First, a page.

Single lever corkscrews come in various forms but the principle of using this type of design remains the same, as follows: After the worm has been inserted fully within the cork, lowering the single arm will extract the cork.
For designs that are two part, a lever & a separate corkscrew like the Holborn lever shown to the left you'll need to hook the lever within the hole of the corkscrew.
A French nickel plated single lever corkscrew patented in 1899, no 291,691 by Jacques Perille. Marked "Le Presto".
Victor Rousseau's French patent corkscrew, no 352,411 of 1905. The inner shaft turns freely to assist with inserting the worm.
C1864 C. Hull Royal Club
Here's a very sought after single lever corkscrew that would grace any corkscrew collection. This marverlous corkscrew was patented by Charles Hull, Birmingham, England in 1864. Hull was awarded a patent for two designs, one with rollers & one with a cam action on the handle (shown).
I've enjoyed compiling this corkscrew guide, I hope it can be of assistance to you. If you'd like to get in touch it would be great to hear from you. Peter@corkscrewsonline.com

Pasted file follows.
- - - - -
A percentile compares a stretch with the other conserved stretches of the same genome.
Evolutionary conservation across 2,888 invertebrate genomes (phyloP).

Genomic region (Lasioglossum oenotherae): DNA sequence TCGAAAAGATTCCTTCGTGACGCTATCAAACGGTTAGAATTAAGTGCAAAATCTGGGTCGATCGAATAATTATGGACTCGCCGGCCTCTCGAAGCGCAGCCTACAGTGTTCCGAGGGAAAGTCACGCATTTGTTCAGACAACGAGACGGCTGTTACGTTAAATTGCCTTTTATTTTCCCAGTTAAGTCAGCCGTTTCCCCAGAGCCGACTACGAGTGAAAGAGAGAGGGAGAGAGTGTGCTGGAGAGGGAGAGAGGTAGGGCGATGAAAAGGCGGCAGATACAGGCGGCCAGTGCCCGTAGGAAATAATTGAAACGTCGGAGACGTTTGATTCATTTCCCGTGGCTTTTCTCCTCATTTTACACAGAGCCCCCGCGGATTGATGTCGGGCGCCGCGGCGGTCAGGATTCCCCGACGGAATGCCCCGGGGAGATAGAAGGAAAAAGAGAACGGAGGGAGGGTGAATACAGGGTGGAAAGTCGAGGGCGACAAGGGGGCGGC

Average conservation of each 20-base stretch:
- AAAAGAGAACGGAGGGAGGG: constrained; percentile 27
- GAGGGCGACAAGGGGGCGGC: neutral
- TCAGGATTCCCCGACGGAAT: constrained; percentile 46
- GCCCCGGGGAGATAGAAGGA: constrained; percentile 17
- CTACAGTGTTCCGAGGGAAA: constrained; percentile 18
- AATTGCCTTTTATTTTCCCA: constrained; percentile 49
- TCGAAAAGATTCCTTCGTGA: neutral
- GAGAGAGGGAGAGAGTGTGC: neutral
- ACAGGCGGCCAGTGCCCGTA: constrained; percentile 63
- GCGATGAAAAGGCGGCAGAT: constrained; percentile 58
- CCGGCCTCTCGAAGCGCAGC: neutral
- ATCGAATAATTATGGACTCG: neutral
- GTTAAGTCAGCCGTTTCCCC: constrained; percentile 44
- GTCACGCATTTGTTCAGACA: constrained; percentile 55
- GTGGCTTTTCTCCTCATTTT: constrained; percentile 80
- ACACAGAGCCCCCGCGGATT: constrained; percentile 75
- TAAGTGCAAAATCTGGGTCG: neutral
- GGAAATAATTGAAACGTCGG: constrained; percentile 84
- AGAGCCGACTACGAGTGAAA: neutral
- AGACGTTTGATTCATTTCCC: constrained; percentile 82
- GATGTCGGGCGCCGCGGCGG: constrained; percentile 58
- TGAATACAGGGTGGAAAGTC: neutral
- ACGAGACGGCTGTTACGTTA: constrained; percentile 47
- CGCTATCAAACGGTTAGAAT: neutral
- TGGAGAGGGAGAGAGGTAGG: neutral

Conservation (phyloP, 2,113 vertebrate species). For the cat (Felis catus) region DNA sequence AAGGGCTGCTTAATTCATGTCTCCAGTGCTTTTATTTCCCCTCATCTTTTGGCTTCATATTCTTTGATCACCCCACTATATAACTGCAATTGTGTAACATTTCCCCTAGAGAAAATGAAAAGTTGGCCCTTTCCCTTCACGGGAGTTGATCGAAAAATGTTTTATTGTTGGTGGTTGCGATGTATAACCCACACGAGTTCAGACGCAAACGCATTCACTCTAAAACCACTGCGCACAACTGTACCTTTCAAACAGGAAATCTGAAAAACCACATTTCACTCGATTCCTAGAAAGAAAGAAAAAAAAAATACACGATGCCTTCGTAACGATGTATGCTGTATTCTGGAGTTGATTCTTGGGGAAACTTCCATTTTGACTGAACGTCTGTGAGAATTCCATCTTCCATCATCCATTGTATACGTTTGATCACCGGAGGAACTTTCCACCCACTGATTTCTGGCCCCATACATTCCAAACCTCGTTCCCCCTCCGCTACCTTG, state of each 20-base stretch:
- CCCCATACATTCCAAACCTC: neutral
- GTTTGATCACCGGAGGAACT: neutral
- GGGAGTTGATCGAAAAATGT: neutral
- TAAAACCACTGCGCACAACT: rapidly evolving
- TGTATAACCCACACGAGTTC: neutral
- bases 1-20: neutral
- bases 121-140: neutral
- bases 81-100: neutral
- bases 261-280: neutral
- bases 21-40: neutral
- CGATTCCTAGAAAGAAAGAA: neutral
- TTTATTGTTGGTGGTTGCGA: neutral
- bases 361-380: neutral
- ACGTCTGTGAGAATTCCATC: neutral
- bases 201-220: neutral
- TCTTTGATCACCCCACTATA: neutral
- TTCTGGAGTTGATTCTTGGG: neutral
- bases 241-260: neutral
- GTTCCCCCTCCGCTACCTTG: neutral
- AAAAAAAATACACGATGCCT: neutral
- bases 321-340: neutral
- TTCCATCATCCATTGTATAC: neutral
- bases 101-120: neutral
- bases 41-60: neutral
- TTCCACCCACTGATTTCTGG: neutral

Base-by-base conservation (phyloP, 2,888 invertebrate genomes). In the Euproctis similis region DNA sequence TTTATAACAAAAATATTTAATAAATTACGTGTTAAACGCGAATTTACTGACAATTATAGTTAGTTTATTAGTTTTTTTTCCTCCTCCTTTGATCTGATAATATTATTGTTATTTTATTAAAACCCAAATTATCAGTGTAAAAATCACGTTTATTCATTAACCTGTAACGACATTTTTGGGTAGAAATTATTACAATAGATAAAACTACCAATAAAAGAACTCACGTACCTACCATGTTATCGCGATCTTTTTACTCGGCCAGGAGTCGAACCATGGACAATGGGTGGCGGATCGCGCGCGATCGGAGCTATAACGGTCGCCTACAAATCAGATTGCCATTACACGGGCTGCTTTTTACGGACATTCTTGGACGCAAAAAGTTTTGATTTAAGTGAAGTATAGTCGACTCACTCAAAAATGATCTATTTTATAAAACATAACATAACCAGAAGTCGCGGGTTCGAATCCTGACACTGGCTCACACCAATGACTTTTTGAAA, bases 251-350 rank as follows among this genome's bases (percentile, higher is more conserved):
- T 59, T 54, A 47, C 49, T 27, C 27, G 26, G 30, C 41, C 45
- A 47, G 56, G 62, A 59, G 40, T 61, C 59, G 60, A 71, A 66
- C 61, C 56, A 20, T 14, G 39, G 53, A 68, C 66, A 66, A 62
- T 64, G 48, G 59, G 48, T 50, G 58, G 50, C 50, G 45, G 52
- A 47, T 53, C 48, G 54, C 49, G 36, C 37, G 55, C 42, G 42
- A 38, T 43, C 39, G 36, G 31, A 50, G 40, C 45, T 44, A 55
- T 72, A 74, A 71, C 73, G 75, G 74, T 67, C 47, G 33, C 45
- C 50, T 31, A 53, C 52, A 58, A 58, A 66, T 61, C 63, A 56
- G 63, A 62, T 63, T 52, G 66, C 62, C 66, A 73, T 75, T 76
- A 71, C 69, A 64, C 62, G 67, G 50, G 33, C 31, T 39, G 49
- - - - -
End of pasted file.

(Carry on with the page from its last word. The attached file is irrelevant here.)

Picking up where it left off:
English patent no 3,004 awarded to John Burgess & Albert fenton on September 2nd 1874.
Original Lund levers have lettering & crests which are normally very well defined. You might find some remains of the copper wash. Unless pitted, the metal should be fairly smooth to touch.
Modern reproductions are normally badly cast, rough to feel & have a laqered gold finish. There is also very poor definition to the lettering & embloms. Don't be fooled by rust - this is part of the con!
WARNING!!!!!! BEWARE MODERN REPRODUCTIONS
It's well worth keeping your eyes peeled for different variations of badges on single levers. Here are some examples you might find.
Here are two single lever corkscrews patented by William Lund & William Hipkins (Lund's foreman) in 1855 & Edwin Wolverson (Tangent Lever) in 1873. Other two part single levers were patented by Henry Goodall in 1885 (Holborn Lever - see above) & 1889.
HUNGRY FOR MORE KNOWLEDGE?
I'd recommend you order of copy of Ferd Peter's wonderful book "Mechanical corkscrews". It's a definitive work that will satisfy the most demanding quest for knowledge.